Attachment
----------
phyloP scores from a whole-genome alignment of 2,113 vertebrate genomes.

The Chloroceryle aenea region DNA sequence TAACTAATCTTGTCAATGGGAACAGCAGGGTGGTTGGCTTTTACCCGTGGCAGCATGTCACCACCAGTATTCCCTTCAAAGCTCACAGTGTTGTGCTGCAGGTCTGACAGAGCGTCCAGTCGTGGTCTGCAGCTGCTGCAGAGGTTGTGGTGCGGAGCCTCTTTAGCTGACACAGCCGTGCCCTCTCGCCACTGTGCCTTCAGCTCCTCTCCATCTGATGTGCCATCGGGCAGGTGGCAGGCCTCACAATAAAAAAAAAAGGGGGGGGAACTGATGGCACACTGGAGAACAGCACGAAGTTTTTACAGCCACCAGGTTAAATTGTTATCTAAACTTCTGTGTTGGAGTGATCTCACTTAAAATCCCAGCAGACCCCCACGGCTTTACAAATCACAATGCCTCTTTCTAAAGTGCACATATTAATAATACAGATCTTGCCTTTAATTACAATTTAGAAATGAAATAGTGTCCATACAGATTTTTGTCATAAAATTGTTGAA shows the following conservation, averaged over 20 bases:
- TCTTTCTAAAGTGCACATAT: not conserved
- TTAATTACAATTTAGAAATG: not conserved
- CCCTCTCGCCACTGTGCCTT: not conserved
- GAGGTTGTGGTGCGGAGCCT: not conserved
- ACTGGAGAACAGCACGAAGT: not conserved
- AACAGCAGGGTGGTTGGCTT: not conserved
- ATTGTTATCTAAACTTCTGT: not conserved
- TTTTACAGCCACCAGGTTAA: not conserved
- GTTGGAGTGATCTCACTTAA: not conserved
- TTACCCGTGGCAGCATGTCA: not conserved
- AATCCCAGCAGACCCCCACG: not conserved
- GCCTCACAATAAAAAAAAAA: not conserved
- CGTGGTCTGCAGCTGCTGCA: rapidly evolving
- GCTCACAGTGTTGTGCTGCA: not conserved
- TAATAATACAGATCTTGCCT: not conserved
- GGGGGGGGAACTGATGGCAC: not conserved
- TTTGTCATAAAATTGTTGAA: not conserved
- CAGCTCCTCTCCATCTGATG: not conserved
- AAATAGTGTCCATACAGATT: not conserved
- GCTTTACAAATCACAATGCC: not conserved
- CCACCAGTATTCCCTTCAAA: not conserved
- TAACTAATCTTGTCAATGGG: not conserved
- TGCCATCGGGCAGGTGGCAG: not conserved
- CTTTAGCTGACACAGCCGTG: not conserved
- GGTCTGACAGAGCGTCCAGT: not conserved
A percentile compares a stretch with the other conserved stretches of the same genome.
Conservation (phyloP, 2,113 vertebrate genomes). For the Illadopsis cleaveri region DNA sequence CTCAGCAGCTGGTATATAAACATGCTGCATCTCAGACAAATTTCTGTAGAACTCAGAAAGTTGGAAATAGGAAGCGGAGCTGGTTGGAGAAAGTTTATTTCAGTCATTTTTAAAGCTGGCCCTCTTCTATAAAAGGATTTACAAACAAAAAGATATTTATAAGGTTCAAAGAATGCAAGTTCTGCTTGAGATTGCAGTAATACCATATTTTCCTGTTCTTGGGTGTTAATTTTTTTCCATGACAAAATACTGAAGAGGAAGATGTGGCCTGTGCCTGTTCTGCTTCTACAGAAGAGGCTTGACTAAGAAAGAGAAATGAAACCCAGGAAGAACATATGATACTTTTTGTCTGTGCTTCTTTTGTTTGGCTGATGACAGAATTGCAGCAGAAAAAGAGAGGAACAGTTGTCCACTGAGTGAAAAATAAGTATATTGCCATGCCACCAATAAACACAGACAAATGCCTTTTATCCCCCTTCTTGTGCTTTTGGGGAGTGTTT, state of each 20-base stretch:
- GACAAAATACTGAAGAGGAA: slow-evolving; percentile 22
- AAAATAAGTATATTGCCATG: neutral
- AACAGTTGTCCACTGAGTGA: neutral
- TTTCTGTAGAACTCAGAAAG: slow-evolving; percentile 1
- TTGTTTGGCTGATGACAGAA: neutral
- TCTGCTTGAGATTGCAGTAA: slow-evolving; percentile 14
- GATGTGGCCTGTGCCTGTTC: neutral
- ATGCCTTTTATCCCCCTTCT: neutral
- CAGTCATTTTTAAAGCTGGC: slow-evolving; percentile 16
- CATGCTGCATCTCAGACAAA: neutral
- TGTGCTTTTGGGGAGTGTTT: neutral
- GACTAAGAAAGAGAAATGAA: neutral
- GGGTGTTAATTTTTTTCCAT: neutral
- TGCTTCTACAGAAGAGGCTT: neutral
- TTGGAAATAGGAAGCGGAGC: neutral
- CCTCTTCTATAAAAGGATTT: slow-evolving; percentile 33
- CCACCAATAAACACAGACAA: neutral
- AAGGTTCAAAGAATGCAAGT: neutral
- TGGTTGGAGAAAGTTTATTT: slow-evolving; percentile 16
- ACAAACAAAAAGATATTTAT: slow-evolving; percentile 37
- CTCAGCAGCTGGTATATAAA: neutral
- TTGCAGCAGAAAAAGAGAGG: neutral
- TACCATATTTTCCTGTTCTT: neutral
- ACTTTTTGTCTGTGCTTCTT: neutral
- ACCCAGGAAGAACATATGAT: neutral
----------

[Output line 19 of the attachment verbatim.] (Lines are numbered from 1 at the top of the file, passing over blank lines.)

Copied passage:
- TTTGTCATAAAATTGTTGAA: not conserved